Legal Ops Digest Issue 5: How To Innovate In An Industry Resistant To Change

Tonkean
Tonkean
May 15, 2024
May 15, 2024
20
min read
Legal Ops Digest Issue 5: How To Innovate In An Industry Resistant To Change

This is a preview of Legal Ops Digest, our newsletter for procurement professionals. Subscribe and receive these newsletters in your inbox every month!

Legal can be resistant to change. 

It’s not because lawyers are lazy. Rather, they’re focused on compliance and risk management. According to the 2023 State of the Corporate Law Department report from the Thomson Reuters Institute, this has only become truer as regulatory complexity grows. In this climate, Legal sees itself as “guardians of the enterprise.”

This is by and large as it should be, but it has downstream consequences on those parts of the organization charged with finding new ways of enabling lawyers to do their job better and with even greater focus—specifically, Legal Ops. 

This presents a bit of a paradox, which is hardly unique to Legal Ops, but in fact complicates every internal service team in the enterprise whose job it is to empower and support other functions. You need to innovate, because the problems you’re charged with solving—be they related to time, cost, technology, finding a way to collaborate with other departments for approvals and input more seamlessly—are complicated and evolving all the time. Plus, solving them, such that your organization can perform and operate more efficiently and productively at scale, is increasingly a competitive necessity.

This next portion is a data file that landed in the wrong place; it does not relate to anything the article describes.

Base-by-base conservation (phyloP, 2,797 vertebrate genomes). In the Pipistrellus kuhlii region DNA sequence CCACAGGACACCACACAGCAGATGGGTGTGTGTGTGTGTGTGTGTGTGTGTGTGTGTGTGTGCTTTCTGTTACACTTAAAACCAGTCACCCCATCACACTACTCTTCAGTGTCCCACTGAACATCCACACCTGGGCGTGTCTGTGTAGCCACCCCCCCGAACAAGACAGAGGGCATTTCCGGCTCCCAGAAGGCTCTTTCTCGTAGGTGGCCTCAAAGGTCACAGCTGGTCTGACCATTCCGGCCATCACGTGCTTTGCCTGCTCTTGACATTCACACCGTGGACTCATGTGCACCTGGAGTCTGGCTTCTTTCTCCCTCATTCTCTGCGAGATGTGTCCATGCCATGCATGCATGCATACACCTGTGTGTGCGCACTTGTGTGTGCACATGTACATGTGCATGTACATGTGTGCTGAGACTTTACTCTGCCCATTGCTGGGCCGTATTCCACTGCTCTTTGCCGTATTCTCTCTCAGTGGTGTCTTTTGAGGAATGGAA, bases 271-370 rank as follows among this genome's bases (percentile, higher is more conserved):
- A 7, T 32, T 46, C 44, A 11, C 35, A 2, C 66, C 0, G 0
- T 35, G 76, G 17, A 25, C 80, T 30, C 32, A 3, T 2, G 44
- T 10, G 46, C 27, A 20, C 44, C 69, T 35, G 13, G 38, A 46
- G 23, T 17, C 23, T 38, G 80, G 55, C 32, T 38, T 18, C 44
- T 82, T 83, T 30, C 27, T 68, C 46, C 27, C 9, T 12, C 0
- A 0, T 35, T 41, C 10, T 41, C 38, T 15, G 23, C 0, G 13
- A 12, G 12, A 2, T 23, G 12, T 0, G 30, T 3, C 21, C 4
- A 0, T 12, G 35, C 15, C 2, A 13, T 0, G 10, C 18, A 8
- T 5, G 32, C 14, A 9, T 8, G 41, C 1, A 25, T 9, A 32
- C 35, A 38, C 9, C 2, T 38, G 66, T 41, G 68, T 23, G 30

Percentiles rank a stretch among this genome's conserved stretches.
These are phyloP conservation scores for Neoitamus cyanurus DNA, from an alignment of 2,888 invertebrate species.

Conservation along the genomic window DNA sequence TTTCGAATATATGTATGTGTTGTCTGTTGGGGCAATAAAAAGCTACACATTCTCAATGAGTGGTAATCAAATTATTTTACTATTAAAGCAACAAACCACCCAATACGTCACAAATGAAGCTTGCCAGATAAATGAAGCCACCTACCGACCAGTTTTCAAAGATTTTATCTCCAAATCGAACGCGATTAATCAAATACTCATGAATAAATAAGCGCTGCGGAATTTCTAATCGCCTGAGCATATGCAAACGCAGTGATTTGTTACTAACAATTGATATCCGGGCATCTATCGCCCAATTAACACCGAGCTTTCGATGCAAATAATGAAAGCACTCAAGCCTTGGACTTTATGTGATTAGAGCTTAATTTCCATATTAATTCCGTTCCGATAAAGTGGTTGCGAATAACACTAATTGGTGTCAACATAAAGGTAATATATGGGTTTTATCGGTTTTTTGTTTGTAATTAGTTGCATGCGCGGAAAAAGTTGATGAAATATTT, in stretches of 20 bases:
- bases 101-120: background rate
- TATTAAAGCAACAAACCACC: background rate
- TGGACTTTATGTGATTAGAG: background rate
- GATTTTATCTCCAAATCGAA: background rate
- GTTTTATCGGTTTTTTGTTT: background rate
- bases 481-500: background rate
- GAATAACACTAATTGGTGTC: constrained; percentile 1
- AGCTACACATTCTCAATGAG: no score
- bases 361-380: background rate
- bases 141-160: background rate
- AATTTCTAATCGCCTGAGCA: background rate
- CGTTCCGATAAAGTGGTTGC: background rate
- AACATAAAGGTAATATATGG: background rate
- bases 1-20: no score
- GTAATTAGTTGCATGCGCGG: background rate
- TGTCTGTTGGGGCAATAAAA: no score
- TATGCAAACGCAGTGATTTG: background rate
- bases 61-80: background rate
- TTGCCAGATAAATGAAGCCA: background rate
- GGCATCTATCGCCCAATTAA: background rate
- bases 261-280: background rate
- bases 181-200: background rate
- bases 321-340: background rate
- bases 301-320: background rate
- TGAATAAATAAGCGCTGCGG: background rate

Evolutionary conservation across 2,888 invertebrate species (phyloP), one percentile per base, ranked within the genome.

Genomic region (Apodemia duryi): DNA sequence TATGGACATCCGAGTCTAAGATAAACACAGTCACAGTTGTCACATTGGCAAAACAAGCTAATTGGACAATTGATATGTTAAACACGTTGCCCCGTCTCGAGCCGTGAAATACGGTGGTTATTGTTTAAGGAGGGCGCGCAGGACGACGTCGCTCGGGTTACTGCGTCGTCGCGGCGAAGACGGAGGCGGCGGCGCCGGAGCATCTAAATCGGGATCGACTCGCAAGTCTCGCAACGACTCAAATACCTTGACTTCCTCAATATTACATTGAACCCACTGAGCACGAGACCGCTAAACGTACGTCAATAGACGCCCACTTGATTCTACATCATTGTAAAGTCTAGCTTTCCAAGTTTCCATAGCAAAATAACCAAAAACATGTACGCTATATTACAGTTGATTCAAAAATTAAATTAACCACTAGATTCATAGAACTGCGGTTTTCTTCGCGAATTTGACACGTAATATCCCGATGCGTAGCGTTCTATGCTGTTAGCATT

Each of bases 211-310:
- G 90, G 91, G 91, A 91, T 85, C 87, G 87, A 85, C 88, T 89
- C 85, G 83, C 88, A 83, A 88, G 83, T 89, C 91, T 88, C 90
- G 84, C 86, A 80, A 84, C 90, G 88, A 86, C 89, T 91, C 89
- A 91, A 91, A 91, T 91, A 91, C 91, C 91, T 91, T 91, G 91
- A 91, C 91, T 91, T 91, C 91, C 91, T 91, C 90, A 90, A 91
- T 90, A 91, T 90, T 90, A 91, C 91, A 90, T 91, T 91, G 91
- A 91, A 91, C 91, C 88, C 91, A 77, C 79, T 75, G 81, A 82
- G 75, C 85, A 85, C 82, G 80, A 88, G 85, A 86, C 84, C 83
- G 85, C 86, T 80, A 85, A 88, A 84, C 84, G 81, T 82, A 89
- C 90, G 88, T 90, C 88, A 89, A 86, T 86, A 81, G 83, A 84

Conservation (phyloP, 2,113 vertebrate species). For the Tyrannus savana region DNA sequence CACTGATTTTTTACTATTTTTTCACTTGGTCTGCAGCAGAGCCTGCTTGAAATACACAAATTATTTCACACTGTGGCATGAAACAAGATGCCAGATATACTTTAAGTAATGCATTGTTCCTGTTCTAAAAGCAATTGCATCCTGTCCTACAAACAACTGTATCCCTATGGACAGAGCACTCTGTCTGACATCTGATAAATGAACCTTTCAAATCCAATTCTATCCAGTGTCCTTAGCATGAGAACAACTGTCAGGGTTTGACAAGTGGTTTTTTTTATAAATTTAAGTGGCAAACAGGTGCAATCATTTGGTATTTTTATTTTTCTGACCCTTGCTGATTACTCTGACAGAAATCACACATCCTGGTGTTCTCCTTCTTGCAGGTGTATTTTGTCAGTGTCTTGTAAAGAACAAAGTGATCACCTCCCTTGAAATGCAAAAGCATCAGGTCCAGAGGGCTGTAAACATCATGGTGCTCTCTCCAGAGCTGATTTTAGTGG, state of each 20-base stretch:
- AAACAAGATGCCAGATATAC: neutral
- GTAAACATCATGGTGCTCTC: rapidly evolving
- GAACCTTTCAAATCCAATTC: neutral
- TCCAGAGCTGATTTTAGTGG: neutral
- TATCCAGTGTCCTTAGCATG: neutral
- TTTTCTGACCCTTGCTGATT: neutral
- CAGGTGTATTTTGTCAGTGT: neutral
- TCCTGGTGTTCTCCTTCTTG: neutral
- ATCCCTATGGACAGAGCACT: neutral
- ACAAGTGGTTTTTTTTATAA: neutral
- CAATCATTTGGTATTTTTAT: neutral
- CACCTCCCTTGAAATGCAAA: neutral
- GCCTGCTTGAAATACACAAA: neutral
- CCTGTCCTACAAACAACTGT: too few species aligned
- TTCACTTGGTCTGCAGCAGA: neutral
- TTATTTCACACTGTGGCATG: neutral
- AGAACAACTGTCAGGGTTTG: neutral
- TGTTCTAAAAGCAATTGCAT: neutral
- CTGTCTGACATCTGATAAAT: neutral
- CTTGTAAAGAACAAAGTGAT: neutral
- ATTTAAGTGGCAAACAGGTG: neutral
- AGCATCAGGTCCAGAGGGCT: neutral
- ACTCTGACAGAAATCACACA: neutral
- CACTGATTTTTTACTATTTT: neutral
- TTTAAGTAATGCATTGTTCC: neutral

But how do you do innovate to such ends when the stakeholders you’re innovating for are skeptical of change?

There are, it turns out, a few proven ways, according to experts on the matter from such organizations as UnitedLex, Workday, and Buying Legal Council. 

Step 1: Put people first

All internal stakeholders, even those whose job it is to be skeptical of innovation and change, are more amenable to new technology investments and process improvements when those efforts are grounded foremost in a push to better serve humans—and to solve preeminently human problems.

This is less obvious than it might seem. Knowledge workers and more forward-thinking enterprises, especially, sometimes innovate for technology’s sake—because the tool in question is shiny and seems cool. Or they invest in new tools and processes out of the promise of new data.